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AF Academy Assembly ends with Truman Lecture from Hoover Institution fellow

Speaker at Truman lecture

Story by Public Affairs, photos by Cadet 2nd Class Nora Aschoff

U.S. AIR FORCE ACADEMY, Colo. – The top officer at the Air Force Academy said conversations some deem controversial in some circles will be not be ignored in academic settings at the school and advocated for respectful, open dialogue, Oct. 14.

“We’re not shying away from tough topics and that makes me proud,” Lt. Gen. Richard Clark said while introducing the Harry S. Truman Lecture at the Academy Assembly, an annual forum hosted by the school’s political science department, that night. “Our nation is grappling with some serious, hot topic issues and civil discourse is incredibly important to our democracy.”

The lecture’s keynote speaker, Larry Diamond, didn’t mince words either, saying an established global trend toward autocracy poses threats to the U.S. and other liberal democracies.

The senior fellow at the Hoover Institution at Stanford University, California lecture centered on the worldwide decline of freedom, deteriorating rule of law; the increase in polarization fomented by social media; an authoritarian resurgence; and bad actors around the world using misinformation to bolster their own power.

Further heightening the geo-political stress, the Chinese are capitalizing on long-term investments to expand their military sweeping levels.

“The authoritarian power surge in China is an existential threat,” Diamond said.

“Democracy is being ravaged,” he said, also telling cadets “egalitarianism and fairness” has been swapped for a “mafia mentality” in many countries, and the U.S. must set a better example of democratic values if it wishes to maintain its seat as a global leader.

Diamond, also a professor by courtesy of political science and sociology at Stanford, heads the Hoover Institution’s programs on China’s Global Sharp Power and Taiwan in the Indo-Pacific Region. He said the U.S. is “once again in an existential struggle for tyranny against freedom.”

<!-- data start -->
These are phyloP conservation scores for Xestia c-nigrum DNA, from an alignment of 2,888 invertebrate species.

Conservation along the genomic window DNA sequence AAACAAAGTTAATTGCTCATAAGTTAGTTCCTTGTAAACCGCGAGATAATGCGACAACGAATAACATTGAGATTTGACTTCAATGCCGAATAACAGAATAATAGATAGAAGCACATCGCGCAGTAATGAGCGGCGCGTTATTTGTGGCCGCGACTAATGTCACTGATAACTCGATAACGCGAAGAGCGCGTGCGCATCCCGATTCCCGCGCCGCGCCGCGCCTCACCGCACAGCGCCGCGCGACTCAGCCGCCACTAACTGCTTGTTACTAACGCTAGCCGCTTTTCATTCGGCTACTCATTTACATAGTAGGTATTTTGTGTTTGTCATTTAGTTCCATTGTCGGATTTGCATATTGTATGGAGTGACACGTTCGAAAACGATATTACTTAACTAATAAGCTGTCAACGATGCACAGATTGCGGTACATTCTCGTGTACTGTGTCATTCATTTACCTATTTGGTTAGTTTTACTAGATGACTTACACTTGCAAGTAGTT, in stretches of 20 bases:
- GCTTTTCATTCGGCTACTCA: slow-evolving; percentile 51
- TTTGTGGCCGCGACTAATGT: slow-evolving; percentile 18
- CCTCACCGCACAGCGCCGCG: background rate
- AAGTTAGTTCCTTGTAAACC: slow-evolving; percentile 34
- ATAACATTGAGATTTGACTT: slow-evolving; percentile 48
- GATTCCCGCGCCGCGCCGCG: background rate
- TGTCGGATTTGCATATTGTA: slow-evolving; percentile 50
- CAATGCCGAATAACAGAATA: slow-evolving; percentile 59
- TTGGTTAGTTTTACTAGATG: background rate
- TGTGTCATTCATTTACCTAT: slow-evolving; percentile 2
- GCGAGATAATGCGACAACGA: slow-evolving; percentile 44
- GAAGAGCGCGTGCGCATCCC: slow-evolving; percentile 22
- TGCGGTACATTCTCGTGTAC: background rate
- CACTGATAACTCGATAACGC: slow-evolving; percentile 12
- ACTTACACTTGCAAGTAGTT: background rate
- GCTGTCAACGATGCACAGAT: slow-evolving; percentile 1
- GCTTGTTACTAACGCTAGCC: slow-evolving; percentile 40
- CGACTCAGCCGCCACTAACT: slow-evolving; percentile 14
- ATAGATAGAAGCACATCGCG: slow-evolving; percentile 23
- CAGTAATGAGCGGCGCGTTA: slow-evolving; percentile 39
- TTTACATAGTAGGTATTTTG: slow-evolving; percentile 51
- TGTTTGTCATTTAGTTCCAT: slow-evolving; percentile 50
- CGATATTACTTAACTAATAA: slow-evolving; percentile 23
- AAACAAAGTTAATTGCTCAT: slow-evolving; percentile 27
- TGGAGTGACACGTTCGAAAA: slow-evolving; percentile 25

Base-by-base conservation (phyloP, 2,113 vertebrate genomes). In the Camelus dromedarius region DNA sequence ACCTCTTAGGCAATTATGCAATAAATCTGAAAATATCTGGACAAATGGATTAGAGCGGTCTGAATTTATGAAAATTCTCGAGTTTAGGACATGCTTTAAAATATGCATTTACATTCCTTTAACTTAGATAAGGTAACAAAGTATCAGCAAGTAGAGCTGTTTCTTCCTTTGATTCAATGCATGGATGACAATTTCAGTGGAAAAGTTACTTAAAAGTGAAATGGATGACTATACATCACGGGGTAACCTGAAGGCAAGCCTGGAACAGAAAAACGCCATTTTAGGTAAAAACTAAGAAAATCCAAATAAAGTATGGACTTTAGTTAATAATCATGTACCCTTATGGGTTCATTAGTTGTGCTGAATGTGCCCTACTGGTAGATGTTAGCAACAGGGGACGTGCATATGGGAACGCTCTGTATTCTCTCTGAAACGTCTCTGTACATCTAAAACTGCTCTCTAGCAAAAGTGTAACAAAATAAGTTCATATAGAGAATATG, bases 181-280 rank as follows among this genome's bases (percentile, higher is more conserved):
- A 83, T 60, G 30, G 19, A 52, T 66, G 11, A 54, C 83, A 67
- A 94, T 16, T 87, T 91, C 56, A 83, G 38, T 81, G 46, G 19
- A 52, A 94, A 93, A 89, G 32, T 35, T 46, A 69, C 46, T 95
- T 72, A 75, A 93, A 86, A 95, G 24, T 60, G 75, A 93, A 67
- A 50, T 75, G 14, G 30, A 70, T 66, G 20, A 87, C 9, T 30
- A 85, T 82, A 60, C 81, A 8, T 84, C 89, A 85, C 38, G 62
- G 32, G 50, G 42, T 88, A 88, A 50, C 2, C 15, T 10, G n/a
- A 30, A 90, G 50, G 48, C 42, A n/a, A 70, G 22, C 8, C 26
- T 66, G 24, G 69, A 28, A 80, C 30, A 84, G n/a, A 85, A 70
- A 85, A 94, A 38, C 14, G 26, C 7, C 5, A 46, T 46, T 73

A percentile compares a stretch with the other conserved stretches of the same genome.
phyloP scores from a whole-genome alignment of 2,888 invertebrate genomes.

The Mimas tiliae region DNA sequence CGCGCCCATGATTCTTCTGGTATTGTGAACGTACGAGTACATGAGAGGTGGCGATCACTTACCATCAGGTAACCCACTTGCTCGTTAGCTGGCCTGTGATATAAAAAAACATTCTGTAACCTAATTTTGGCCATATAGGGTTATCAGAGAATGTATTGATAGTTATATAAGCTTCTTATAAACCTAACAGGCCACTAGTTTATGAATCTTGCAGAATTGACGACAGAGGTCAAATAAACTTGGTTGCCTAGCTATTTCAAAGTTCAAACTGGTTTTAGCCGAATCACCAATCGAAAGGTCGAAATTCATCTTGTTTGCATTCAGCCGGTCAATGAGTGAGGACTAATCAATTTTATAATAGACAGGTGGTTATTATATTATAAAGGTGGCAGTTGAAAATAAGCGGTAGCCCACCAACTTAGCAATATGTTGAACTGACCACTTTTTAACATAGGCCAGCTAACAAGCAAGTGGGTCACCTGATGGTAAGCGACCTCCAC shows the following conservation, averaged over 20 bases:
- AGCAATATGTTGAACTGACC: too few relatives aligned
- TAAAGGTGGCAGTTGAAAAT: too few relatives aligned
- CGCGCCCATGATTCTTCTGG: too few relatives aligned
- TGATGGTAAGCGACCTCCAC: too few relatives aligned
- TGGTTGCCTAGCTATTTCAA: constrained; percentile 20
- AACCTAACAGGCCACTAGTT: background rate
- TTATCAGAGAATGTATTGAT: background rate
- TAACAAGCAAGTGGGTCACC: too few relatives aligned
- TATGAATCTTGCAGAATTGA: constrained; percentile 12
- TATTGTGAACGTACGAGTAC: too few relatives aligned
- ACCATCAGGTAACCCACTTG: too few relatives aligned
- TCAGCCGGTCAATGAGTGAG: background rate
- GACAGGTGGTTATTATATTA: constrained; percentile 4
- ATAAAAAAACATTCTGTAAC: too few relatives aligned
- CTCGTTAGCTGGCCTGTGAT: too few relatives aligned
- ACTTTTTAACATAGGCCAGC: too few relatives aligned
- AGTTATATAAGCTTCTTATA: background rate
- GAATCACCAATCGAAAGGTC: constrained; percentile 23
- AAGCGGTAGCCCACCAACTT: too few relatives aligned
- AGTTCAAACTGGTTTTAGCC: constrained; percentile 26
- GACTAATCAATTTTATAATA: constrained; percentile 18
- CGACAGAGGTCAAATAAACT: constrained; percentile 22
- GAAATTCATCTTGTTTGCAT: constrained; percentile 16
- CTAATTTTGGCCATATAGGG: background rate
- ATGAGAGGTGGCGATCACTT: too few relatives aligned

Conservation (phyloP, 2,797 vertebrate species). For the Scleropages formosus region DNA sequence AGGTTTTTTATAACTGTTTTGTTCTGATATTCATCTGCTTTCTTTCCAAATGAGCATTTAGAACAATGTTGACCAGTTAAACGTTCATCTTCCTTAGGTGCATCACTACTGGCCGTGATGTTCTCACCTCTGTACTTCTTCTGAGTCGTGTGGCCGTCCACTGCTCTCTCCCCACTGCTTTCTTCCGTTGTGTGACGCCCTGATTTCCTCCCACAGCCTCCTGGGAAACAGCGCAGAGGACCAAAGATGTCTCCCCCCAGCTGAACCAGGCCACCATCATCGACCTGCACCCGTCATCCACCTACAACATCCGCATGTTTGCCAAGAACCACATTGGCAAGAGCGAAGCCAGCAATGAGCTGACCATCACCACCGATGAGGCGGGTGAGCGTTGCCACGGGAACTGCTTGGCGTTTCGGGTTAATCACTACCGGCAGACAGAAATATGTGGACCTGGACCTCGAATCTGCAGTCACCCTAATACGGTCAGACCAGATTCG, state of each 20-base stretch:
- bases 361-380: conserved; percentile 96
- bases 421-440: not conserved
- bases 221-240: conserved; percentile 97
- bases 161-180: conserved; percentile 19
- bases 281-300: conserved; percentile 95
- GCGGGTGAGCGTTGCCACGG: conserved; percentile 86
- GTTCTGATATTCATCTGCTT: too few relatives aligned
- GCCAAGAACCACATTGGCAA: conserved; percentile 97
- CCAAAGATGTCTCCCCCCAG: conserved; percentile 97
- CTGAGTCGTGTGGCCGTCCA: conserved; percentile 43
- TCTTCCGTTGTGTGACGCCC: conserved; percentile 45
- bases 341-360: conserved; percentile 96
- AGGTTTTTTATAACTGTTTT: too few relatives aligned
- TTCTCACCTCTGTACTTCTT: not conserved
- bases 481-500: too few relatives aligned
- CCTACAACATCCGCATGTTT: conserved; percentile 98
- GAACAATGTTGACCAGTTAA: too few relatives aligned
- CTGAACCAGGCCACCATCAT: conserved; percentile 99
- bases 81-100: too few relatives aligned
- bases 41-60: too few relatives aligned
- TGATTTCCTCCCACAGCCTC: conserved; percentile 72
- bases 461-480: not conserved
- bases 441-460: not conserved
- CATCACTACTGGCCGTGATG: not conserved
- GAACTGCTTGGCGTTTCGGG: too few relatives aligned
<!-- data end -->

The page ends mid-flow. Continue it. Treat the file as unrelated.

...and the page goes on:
“This is really serious,” he said. “If we get it wrong, it’s devastation.”

Diamond said he appreciates the grassroots movements formed over the last four years that have sparked discussions on gender, racial equality and respectful discourse. He commended cadets for promoting respect, tolerance and inclusion, which in turn, he said, promotes democracy.

“One of the things that gives me hope is you,” he said.

Diamond is also the founding co-editor of the Journal of Democracy and serves as senior consultant at the International Forum for Democratic Studies of the National Endowment for Democracy.

Since 1959, the assembly has allowed prominent academics, business leaders, government officers, non-governmental organization members, cadets and visiting students to speak and lead round-table discussions. The Truman Lecture Series exposes cadets to active and retired senior military officers, as well as distinguished national and international personalities, who offer their perspectives on American national security policy and defense policy.

“Our mission is to educate, train and inspire men and women to become officers of character,” Clark said. “We are building an Air Force and Space Force reinforced and strengthened by inclusion and diversity of thought. We cannot do this without exposing our cadets to a wealth of diverse viewpoints. At the Air Force Academy, we teach cadets how to think, not what to think.”